Flyweight M-V-VM: Decorator revision

Revision: Behavior problems

In my original post I provided a behavior (ViewModelBehavior) for provding a view model for the given DataContext.  The behavior saved away the original DataContext as the model, set DataContext of the AssociatedObject to the view model,  and passed the model to the view model.

This worked in 90% of the basic data binding scenarios.  However, it fails to work properly when the DataContext contains a relative data binding expression.  The root source of the problem is that the behavior is a child of the AssociatedObject (from a data binding perspective).

Changing the DataContext causes problems when the original DataContext binding expression is relative.  When the behavior saves the original DataContext to a dependency property it owns, two things break:

First, the relative position of the DataContext on the behavior is one level deeper than the DataContext at the AssociatedObject level.  This means any relative binding will be starting from the wrong point in the tree and won’t get the right value.

Second, when the AssociateObject’s DataContext is set to the view model, this affects the binding evaluation from the original DataContext.  This corrupts the saved DataContext value and the view model never gets the model.

Attempt: Attached property

To solve the first problem, I attempted to use an attached property on the AssociatedObject to make a copy of the DataContext.  This would mean the data binding statement of the copy would start at the same point as the original DataContext.

I had to write some ugly code to clone the binding and to set the initial value of the attached property to force an attachment at run-time.  Unfortunately, the attached property was still affected by the change to the DataContext.  This is because WPF follows the ordering of attributes.  I attempted to clear the DataContext, set the original DataContext, and then re-apply the DataContext. This didn’t work either as WPF has some special affinity for the DataContext property and always gives it priority.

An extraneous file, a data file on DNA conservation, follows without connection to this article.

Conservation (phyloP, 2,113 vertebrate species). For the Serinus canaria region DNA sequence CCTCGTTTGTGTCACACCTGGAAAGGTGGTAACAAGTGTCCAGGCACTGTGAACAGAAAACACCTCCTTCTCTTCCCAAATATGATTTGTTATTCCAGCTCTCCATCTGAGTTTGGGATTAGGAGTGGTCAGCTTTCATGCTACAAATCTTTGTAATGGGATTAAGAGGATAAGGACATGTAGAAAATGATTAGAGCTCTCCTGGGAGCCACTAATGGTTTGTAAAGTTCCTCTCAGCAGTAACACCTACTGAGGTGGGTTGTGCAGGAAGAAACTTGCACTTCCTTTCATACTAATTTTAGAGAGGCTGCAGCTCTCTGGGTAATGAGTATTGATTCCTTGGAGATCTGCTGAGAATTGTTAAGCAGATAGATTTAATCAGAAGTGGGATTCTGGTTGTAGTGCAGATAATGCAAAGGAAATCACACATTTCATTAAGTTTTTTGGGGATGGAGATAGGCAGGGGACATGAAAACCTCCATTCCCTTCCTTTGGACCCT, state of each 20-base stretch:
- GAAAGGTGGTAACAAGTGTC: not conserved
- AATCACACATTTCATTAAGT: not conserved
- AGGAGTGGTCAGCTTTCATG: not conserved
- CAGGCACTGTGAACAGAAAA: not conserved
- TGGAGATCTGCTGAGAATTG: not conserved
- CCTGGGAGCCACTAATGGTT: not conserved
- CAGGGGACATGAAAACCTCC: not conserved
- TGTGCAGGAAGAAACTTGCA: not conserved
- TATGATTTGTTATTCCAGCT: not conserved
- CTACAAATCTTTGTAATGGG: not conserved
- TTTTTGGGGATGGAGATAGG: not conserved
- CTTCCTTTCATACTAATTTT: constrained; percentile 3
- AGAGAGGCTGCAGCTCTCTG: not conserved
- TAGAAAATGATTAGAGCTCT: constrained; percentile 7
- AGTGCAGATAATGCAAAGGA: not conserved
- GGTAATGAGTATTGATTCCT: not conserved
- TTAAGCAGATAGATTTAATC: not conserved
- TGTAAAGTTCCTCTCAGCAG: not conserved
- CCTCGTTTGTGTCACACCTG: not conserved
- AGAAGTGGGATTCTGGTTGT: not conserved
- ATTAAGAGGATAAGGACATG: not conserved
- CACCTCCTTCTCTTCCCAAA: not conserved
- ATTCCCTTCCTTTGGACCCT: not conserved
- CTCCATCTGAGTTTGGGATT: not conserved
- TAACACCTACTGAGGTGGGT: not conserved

Attempt: Cloned Binding

To try and solve the second problem, I did a whole bunch of ugly code for making a smart clone of the data binding.  However, the inherited nature of the DataContext made this approach unworkable. The copy couldn’t participate in the same inheritance chain as the DataContext property.

Analogy: Variable swap

After the failed attempts to solve the problem, I realized it was like  trying to swap two variables without having a temp variable.  A good interview question, but not a great WPF behavior.  By adding another control (like a Grid, Border, etc), I could add another level and separate the DataContext binding expression away from the AssociatedObject control.  This provides the temp variable for making the swap.

I considered not allowing (or restricting) the DataBinding expression on the AssociatedObject.  This isn’t a good choice though because it would interfere with other behaviors, prevent normal XAML development, and favors a run-time exception for a design-time error.

Solution: Decorator

Given that I need to ensure a level in the XAML where the DataContext could be changed, I decided to use a Decorator as a base class rather than a behavior.  The decorator could have it’s DataContext set and could modify the DataContext of its only child.  I thought this would make more sense to the developer than the behavior; everything within the decorator would have the view model as the DataContext.

The improved simplicity of understanding the data binding scope comes as the cost that the developer has to add a new XAML element.  This sacrifices on of my goals for  M-V-VM: “The library does not require to change how you build your XAML hierarchy”.  I thought a lot about these tradeoffs and after using it for a bit, the decorator approach seems worth it.

The ViewModelScope class inherits from Decorator.  It has the same ViewModelType and static ViewModelFactory properties as the behavior.  To use it, you just add it to your XAML like you would a Border:

<bellacode:ViewModelScope ViewModelType="{x:Type local:MyViewModel}" >

Because ViewModelScope is a Decorator which derives from FrameworkElement, you can set the DataContext just like any other FrameworkElement.

I’ve included the updated Flyweight M-V-VM library here.  The HelloWorld sample application is updated and it includes the POCO library from commands from my previous post.

Leave a Reply